I don’t want to confuse you or scare you away by talking about rule of thirds in photography, but I feel it’s important to at least know what it is, what it means and how to use it, if needed. Wikipedia says:
The rule of thirds is a “rule of thumb” or guideline which applies to the process of composing visual images such as paintings, photographs and designs. The guideline proposes that an image should be imagined as divided into nine equal parts by two equally-spaced horizontal lines and two equally-spaced vertical lines, and that important compositional elements should be placed along these lines or their intersections. Proponents of the technique claim that aligning a subject with these points creates more tension, energy and interest in the composition than simply centering the subject would.
To simplify, if you want to implement the Rule of Thirds, divide your frame into three parts, horizontally and vertically, just like a tic-tac-toe board. An easy and simple example would be cherries falling from a basket, taking up most of your frame.
In the picture above the fallen ice can represent Rule of Thirds composition.
A benefit of the Rule of Thirds is that it encourages the viewer’s eye to move naturally from one item to the next, depending on the placement. You can use Rule of Thirds if you’re taking pictures of fully set tables or lots of plated items. Otherwise, just know what the rule is and tuck it away and never worry about it.
Focus is important when it comes to visuals. As you start composing your frame, determine which elements will be your main focus point. The scene needs to help the viewer understand your message and have their eyes go to the dominant element directly. Sometimes it can be difficult to pick one center of interest especially when your composition is a bunch of muffins, or a few cupcakes, but keep in mind that what you want to do is describe the scene with just one shot, so select a focus point toward the middle.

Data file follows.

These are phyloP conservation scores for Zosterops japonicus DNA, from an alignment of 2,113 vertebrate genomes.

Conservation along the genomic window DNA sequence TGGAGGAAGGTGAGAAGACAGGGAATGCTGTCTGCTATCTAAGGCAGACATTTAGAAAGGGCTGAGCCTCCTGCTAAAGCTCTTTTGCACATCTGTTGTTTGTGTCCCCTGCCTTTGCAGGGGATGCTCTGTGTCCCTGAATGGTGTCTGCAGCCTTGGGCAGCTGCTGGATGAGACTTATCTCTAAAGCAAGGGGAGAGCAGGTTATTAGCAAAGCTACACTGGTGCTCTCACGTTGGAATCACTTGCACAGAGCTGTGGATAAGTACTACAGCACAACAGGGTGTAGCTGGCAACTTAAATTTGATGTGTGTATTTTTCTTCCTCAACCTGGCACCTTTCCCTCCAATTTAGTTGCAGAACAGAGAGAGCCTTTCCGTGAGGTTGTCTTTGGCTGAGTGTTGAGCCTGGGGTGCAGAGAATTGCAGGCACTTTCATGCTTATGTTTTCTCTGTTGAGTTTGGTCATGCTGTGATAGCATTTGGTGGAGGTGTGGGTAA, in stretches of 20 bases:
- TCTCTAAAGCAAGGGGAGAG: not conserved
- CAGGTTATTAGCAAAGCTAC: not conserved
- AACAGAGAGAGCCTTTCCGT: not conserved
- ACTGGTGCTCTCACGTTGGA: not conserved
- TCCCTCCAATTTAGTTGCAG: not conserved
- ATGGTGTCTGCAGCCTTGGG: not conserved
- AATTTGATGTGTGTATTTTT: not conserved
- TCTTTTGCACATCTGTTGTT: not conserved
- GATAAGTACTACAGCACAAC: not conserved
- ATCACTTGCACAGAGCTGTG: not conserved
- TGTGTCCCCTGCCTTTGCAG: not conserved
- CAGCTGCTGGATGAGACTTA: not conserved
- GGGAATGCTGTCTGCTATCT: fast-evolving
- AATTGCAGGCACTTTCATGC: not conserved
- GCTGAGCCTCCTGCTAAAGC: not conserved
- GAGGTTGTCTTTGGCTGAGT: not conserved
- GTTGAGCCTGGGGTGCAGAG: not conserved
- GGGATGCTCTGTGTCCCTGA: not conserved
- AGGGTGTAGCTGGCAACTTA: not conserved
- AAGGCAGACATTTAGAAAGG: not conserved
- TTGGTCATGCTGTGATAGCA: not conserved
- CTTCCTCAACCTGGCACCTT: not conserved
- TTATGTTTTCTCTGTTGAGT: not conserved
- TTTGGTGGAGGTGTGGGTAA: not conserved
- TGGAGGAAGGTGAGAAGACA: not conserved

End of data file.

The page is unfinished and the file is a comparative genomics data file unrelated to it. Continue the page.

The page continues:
This is a bit of a touchy subject. I’m sure you’ve seen photographs of lasagnas or grilled cheese sandwiches, taken really up close, and all you see is a fork with some melted cheese, making it hard to sometimes understand what the photograph is of. I agree that some of these pictures are great and I can see the appeal of them, I mean we all love melting cheese, but sometimes you might want to keep a wider perspective to be able to capture more of the food and its texture. Though I understand why photographers do it, and I’ve seen how popular these pictures can get, so I guess sometimes you could say that picking a perspective for how you shoot your dish is a matter of personal taste.
For example in the picture of the chicken egg roll above, I picked a tighter setting for the shot because I thought it was important to show inside filling of the egg roll. I could have gotten closer, but the picture may not have looked too appetizing.
A wide perspective sometimes is great to show more of the scenery surrounding the dish being photographed. However, I do use my macro lens a lot because I love it and I love the quality of the pictures.